LL452E      Half Unit
Tort Law: Foundations and Contemporary Issues

This information is for the 2022/23 session.

Teacher responsible

Professor Emmanuel Voyiakis (NAB.6.17)


This course is available on the Executive Master of Laws (ELLM). This course is not available as an outside option.

This course will be offered on the Executive LLM during the four-year degree period. The Department of Law will not offer all Executive LLM courses every year, although some of the more popular courses may be offered in each year, or more than once each year. Please note that whilst it is the Department of Law's intention to offer all Executive LLM courses, its ability to do so will depend on the availability of the staff member in question. For more information, please refer to the Department of Law website.

Course content

Tort law is not only one of the foundational topics in the common law, it is also one of the most intellectually stimulating and vibrant areas of legal practice. Tort principles are fundamental to many specialist areas of law (from competition to consumer, labour, and environmental law), so familiarity with their structure and content pays multiple dividends. While necessarily selective, our course will look at the core principles of tort law, their theoretical underpinnings, and their application in a number of controversial questions in modern litigation. We will discuss some central ideas in the law of negligence (acts vs omissions, duties of care, breach, causation and remoteness), as well as the major schools of thought on the purpose and function of tort law (especially wrong-based vs economic theories). We will also look at a wide range of questions in contemporary tort litigation: the complex position of public authorities in negligence; torts relating to autonomy and privacy (wrongful conception, autonomy-reducing medical negligence, invasions of privacy); vicarious liability and its applicability to the modern economy; and the various economic torts (inducing breach of contract; the ‘unlawful means’ tort; conspiracy). As befits all common law subjects, we will explore these themes by working through both hypothetical and real cases.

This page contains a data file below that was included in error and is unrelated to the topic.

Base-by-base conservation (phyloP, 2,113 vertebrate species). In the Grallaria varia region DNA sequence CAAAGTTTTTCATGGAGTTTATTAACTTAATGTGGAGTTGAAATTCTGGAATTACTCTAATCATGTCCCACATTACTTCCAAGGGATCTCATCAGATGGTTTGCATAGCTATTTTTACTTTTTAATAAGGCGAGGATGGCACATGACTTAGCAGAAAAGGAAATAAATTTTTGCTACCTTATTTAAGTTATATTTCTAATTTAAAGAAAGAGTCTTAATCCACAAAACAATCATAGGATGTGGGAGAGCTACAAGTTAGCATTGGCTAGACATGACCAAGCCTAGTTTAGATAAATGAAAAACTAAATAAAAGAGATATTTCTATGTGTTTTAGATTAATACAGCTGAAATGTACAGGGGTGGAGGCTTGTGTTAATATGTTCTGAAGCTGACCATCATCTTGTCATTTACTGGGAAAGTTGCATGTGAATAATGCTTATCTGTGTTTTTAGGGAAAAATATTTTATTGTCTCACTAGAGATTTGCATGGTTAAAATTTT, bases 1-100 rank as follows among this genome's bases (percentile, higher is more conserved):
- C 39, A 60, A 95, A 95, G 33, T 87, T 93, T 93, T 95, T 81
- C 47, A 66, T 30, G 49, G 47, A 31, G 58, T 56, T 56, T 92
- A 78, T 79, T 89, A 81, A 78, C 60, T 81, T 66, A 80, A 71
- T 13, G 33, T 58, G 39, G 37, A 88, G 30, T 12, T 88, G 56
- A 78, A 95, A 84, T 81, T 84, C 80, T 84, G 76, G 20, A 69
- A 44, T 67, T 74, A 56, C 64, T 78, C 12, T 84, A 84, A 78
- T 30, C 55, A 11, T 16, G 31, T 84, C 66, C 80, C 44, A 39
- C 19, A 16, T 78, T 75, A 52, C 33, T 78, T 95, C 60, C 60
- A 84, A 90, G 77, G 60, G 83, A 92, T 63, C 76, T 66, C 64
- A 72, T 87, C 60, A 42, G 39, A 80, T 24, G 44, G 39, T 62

24-26 hours of contact time.

Teaching will follow the standard ELLM format of ten three-hour seminars (including breaks). Students will be expected to have studied the reading in advance of the seminar, and to be ready to engage in a critical discussion of the topics and questions. Our last seminar will provide an overview of the course and focus on revision.

Formative coursework

Students will have the option of producing a formative essay or answer to a problem question (max. 2000 words) to be delivered one month from the end of the module’s teaching session by email.

Indicative reading

For some good sources of introductory reading on tort law (useful if you want to freshen up your knowledge, or for checking your level of familiarity, and all available electronically in our library), see:

  • Nick McBride & Roderick Bagshaw, Tort Law (6th ed., Pearson, 2018), Chapter 1.